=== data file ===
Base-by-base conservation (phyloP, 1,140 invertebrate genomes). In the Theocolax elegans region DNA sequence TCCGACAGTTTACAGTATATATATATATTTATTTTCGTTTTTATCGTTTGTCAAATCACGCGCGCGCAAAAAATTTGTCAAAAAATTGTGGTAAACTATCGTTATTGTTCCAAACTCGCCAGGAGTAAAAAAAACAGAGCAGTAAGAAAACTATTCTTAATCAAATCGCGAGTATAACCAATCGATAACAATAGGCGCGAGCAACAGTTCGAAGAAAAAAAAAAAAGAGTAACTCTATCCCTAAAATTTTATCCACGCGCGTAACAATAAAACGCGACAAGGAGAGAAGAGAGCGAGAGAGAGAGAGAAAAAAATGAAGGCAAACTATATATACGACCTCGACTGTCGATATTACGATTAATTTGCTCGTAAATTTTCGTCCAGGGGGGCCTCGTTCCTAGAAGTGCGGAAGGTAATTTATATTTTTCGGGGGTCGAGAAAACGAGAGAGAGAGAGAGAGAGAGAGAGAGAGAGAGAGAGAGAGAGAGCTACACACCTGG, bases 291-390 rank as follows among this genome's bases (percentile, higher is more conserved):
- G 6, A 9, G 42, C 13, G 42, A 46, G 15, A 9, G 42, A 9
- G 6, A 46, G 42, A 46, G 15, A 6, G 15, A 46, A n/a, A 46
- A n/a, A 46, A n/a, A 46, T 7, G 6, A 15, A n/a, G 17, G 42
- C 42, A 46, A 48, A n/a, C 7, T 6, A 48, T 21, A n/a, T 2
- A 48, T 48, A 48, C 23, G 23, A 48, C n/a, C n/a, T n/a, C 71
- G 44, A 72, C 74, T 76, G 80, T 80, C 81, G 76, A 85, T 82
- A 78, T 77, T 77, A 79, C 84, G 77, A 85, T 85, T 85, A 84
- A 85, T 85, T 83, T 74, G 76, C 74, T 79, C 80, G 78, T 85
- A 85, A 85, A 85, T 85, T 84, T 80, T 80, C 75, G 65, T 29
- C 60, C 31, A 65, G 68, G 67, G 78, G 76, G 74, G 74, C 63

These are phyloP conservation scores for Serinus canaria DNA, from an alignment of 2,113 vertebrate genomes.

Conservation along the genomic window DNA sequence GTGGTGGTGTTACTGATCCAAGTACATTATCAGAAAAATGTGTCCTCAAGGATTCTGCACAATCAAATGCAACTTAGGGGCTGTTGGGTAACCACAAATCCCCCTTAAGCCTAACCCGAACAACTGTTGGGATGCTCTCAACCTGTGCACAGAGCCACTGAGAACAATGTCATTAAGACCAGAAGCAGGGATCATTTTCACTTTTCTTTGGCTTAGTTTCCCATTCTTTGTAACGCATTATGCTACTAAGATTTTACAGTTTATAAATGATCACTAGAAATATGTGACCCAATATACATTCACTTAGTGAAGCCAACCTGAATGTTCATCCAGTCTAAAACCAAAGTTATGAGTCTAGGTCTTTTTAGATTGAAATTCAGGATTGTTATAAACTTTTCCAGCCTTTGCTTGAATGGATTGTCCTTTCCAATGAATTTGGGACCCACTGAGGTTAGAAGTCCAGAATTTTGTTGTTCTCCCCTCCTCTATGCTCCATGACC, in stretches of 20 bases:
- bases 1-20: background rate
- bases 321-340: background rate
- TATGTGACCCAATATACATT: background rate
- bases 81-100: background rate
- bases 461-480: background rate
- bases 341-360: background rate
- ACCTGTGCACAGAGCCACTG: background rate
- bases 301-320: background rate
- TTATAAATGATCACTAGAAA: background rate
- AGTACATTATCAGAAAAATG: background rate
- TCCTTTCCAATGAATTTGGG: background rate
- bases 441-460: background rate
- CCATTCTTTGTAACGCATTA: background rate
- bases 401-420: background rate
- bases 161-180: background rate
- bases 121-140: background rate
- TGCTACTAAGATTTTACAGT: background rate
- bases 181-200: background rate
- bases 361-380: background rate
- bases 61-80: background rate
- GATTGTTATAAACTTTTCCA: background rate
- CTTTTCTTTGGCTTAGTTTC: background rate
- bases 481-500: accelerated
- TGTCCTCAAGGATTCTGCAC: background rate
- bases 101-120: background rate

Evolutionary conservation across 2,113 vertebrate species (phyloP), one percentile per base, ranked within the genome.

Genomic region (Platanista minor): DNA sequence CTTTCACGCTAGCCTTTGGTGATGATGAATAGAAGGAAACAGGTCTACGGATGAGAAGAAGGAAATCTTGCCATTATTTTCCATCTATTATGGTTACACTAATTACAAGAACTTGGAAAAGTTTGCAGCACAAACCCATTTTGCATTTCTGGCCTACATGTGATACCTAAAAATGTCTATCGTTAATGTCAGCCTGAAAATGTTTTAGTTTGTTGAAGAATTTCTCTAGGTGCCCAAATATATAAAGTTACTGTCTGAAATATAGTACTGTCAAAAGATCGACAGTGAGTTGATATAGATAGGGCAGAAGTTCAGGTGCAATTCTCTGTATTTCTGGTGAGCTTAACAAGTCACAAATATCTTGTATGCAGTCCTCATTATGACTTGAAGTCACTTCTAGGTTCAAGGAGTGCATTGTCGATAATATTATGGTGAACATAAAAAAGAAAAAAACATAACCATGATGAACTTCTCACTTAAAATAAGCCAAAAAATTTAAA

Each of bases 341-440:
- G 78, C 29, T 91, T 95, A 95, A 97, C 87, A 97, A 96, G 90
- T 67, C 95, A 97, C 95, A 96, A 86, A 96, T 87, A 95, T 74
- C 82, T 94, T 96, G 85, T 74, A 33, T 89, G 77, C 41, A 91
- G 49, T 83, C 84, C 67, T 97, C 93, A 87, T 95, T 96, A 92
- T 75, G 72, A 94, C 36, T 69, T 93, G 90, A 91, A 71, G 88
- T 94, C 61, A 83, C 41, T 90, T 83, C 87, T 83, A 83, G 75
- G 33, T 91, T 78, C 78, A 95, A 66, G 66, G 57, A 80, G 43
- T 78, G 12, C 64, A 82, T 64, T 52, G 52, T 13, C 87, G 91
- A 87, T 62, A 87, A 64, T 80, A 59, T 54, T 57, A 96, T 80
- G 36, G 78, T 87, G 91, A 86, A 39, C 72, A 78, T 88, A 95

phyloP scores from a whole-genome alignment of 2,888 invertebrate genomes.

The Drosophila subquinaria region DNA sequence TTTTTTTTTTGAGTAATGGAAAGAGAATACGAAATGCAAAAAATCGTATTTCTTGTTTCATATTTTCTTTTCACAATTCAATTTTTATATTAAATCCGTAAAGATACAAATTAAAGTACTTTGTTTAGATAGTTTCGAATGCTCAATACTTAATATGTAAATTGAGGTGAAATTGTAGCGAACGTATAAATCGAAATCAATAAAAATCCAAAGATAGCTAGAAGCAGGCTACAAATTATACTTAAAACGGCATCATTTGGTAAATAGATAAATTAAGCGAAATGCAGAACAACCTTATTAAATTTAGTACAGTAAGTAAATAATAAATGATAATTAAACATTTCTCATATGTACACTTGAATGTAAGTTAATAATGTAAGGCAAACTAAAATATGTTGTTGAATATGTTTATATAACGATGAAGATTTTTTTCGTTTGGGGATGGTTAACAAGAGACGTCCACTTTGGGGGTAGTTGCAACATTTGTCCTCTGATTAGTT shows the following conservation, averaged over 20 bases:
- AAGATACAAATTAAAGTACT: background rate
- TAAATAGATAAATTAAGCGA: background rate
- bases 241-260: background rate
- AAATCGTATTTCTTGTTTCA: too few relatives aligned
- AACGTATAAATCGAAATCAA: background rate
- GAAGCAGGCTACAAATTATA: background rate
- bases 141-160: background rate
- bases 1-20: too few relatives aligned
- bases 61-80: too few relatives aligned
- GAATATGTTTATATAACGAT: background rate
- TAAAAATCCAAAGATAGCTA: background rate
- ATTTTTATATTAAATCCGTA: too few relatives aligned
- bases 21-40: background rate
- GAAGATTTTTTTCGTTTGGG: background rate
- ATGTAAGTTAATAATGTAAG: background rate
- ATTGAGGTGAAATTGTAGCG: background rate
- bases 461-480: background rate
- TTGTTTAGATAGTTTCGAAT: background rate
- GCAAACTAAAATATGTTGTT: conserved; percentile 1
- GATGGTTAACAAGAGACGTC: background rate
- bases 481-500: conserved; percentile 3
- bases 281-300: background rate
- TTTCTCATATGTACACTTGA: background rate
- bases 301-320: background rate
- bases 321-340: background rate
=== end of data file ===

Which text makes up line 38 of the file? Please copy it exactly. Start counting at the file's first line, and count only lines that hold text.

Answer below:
- bases 101-120: background rate